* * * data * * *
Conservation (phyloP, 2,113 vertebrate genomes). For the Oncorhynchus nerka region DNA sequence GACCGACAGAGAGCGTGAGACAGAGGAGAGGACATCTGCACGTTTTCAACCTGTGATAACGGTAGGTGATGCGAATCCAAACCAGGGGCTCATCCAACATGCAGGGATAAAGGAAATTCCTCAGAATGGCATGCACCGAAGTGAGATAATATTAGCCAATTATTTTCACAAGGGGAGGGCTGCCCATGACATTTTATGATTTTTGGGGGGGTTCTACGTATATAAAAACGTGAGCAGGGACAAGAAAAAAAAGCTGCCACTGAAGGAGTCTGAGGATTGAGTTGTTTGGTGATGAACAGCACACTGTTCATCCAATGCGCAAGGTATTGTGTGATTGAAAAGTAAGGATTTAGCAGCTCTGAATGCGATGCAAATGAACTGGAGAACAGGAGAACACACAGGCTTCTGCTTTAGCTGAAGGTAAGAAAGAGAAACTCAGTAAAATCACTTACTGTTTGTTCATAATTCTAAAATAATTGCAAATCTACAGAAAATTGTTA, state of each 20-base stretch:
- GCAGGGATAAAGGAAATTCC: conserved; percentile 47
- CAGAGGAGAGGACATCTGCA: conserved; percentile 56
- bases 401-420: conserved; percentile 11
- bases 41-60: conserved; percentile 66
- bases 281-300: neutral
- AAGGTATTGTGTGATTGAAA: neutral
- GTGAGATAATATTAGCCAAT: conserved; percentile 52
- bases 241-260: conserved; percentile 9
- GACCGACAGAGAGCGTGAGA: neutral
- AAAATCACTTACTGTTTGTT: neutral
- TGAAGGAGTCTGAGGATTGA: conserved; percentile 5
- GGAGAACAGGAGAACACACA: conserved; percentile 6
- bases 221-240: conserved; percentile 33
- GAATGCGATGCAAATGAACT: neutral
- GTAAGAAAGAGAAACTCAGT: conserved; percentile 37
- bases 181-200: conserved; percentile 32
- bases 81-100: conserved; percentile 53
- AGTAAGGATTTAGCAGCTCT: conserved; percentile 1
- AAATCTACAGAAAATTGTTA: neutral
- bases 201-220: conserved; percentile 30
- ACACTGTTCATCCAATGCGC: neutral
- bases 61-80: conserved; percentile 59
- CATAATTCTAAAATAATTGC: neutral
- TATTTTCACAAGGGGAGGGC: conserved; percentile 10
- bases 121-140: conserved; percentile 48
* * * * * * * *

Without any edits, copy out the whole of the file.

Conservation (phyloP, 2,113 vertebrate genomes). For the Oncorhynchus nerka region DNA sequence GACCGACAGAGAGCGTGAGACAGAGGAGAGGACATCTGCACGTTTTCAACCTGTGATAACGGTAGGTGATGCGAATCCAAACCAGGGGCTCATCCAACATGCAGGGATAAAGGAAATTCCTCAGAATGGCATGCACCGAAGTGAGATAATATTAGCCAATTATTTTCACAAGGGGAGGGCTGCCCATGACATTTTATGATTTTTGGGGGGGTTCTACGTATATAAAAACGTGAGCAGGGACAAGAAAAAAAAGCTGCCACTGAAGGAGTCTGAGGATTGAGTTGTTTGGTGATGAACAGCACACTGTTCATCCAATGCGCAAGGTATTGTGTGATTGAAAAGTAAGGATTTAGCAGCTCTGAATGCGATGCAAATGAACTGGAGAACAGGAGAACACACAGGCTTCTGCTTTAGCTGAAGGTAAGAAAGAGAAACTCAGTAAAATCACTTACTGTTTGTTCATAATTCTAAAATAATTGCAAATCTACAGAAAATTGTTA, state of each 20-base stretch:
- GCAGGGATAAAGGAAATTCC: conserved; percentile 47
- CAGAGGAGAGGACATCTGCA: conserved; percentile 56
- bases 401-420: conserved; percentile 11
- bases 41-60: conserved; percentile 66
- bases 281-300: neutral
- AAGGTATTGTGTGATTGAAA: neutral
- GTGAGATAATATTAGCCAAT: conserved; percentile 52
- bases 241-260: conserved; percentile 9
- GACCGACAGAGAGCGTGAGA: neutral
- AAAATCACTTACTGTTTGTT: neutral
- TGAAGGAGTCTGAGGATTGA: conserved; percentile 5
- GGAGAACAGGAGAACACACA: conserved; percentile 6
- bases 221-240: conserved; percentile 33
- GAATGCGATGCAAATGAACT: neutral
- GTAAGAAAGAGAAACTCAGT: conserved; percentile 37
- bases 181-200: conserved; percentile 32
- bases 81-100: conserved; percentile 53
- AGTAAGGATTTAGCAGCTCT: conserved; percentile 1
- AAATCTACAGAAAATTGTTA: neutral
- bases 201-220: conserved; percentile 30
- ACACTGTTCATCCAATGCGC: neutral
- bases 61-80: conserved; percentile 59
- CATAATTCTAAAATAATTGC: neutral
- TATTTTCACAAGGGGAGGGC: conserved; percentile 10
- bases 121-140: conserved; percentile 48